Police in Masaka are under fire today as journalists around the country mark World Press Freedom Day. A number of journalists claim that they are regularly intimidated by the police or persecuted for reporting the truth.
Human Rights Watch, a New York-based lobby organization, today released a report on press freedom in Uganda titled, "A Media Minefield: Increased Threats to Freedom of Expression in Uganda." In the report, the police are accused of being a major force against media freedom and free speech especially at radio stations outside Kampala.
According to the report, threats made against journalists come either directly from police or from people working closely with police, such as Resident District Commissioners. Often these threats go completely undocumented and unreported. Journalists simply change their reporting and focus on issues less likely to get them into trouble.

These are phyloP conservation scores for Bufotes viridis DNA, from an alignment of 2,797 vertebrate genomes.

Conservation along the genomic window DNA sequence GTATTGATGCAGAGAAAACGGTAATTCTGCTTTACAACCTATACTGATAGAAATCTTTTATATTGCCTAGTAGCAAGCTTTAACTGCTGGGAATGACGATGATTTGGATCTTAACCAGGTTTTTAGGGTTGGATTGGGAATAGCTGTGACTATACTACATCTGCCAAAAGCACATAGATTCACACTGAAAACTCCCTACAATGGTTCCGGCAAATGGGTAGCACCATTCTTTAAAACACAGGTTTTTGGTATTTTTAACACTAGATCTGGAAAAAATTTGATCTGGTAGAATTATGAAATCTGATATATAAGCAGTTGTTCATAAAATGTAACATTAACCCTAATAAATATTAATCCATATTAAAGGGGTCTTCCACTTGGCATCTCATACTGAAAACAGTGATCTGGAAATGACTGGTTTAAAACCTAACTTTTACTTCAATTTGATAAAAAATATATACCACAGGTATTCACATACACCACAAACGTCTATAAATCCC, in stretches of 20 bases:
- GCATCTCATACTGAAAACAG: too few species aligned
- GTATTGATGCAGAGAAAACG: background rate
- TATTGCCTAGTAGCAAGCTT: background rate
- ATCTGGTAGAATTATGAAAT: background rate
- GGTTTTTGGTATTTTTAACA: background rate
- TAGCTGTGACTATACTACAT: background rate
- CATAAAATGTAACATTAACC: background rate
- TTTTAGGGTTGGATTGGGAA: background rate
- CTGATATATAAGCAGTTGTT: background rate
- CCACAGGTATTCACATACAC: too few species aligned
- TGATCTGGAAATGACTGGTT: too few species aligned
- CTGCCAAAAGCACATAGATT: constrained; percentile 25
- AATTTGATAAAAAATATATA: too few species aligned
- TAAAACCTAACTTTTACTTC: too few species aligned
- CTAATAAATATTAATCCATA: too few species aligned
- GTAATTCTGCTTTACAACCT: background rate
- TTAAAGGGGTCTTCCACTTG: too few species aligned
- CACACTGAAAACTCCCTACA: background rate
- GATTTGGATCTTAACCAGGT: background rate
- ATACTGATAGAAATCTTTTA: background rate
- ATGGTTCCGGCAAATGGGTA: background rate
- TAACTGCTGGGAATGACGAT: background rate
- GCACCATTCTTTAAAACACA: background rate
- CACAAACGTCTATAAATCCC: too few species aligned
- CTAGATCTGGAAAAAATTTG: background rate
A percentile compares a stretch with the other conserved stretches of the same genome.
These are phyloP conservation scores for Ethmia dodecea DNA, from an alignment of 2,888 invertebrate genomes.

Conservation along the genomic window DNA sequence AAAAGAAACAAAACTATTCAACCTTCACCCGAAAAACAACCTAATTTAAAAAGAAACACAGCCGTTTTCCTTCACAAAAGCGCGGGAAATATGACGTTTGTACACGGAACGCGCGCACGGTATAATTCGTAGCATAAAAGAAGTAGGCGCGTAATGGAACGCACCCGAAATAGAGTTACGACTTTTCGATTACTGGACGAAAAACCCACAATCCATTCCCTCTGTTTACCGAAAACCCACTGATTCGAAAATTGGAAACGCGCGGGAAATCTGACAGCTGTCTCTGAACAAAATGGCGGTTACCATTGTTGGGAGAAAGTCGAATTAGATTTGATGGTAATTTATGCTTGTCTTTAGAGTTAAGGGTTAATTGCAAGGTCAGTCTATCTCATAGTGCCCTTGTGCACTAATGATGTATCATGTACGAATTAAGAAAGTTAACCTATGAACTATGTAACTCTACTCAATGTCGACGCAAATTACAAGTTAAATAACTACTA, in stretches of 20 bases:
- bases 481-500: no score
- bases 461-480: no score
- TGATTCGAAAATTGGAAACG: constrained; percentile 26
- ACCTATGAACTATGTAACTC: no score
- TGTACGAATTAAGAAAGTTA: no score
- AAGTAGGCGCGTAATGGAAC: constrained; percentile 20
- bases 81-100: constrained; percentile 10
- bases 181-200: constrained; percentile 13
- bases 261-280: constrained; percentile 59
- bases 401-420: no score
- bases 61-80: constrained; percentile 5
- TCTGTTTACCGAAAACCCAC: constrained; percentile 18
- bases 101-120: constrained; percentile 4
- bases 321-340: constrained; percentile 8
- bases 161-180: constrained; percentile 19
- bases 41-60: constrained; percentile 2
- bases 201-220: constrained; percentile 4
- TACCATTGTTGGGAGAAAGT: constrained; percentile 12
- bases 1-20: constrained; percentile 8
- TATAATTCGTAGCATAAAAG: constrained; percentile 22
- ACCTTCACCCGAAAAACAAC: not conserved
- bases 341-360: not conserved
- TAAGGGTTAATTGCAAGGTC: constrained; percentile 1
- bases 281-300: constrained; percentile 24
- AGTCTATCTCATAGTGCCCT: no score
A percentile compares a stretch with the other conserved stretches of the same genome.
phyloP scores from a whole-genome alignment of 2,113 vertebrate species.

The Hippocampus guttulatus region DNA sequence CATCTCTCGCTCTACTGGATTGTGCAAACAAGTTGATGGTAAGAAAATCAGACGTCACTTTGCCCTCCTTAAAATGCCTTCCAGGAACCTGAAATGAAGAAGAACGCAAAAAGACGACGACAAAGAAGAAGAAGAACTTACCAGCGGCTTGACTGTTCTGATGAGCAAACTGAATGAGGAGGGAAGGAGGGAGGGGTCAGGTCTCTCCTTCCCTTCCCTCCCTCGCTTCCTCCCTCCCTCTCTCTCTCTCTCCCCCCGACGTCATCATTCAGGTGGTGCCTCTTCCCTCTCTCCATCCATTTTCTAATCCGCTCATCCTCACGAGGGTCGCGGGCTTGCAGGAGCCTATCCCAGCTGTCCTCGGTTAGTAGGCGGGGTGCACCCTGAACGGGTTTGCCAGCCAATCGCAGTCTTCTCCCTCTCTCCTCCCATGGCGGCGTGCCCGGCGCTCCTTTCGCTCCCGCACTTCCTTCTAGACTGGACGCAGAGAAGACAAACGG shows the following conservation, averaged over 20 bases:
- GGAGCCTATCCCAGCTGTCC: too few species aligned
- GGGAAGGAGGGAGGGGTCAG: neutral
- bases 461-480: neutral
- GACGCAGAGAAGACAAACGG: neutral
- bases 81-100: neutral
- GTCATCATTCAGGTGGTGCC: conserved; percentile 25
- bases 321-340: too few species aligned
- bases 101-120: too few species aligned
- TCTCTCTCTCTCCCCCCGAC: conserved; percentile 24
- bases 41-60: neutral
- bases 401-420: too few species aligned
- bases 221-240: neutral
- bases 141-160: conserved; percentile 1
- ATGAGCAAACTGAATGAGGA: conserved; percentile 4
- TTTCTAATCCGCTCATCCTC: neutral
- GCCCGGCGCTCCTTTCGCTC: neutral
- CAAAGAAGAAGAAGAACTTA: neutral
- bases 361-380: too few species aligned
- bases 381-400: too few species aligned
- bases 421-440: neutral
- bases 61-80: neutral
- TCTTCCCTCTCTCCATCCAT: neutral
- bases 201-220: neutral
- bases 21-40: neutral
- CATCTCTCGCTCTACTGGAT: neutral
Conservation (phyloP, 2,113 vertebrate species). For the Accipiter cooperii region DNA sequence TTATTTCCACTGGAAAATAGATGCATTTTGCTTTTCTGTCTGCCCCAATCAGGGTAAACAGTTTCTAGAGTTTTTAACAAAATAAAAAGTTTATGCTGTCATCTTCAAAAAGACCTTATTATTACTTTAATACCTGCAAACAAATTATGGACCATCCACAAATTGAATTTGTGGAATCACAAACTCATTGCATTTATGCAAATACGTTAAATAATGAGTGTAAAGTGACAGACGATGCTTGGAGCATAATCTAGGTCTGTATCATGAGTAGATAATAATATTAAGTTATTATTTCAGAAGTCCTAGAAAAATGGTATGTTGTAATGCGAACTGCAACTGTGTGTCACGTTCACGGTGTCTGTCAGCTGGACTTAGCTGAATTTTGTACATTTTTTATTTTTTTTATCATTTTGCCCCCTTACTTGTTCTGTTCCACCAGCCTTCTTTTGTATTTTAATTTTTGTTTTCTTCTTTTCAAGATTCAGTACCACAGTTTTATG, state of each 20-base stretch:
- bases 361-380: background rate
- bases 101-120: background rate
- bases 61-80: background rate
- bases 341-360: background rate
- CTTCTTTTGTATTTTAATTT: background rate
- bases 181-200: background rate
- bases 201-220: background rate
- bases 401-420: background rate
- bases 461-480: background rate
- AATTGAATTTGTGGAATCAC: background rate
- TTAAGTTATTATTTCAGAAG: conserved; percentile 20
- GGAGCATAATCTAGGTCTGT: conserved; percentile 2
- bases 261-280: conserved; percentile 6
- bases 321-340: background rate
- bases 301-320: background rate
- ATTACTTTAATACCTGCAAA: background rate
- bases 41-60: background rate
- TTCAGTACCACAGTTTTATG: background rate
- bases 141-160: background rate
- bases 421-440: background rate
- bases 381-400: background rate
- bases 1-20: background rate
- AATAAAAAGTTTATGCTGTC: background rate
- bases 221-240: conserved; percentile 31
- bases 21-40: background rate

Issa Aliga, a freelance journalist who operates in Masaka and Rakai, claims to be a victim of police harassment. He accuses the former Southern Regional CID Officer, Moses Byabagye, of arresting and torturing him because he wrote about an allegation of the misappropriation of money by the officer.
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Byabagye could not be reached for comment on Aliga's allegations. However the Southern Regional Police Spokesperson, Noah Serunjogi, says gone are the days when police had an acrimonious relationship with the press. He admits that some friction still exists, but that the opening of community policing units has made both the police and the public more tolerant of each other.
Peter Kikutte, an avid media consumer, says journalists need to admit that they too have shortcomings and to improve the standard of their work. He says that while some journalists are being harassed, others bring problems on themselves by open political bias and reporting rumors and lies.
Kikutte cites the example of Kamunye, a Luganda language newspaper, which on March 6th reported that Democratic Party leaders had blocked the new party president, Norbert Mao from visiting Masaka. He says it was later discovered that this was a lie.
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Kikutte says a professional media will be able to demand for more freedom from government.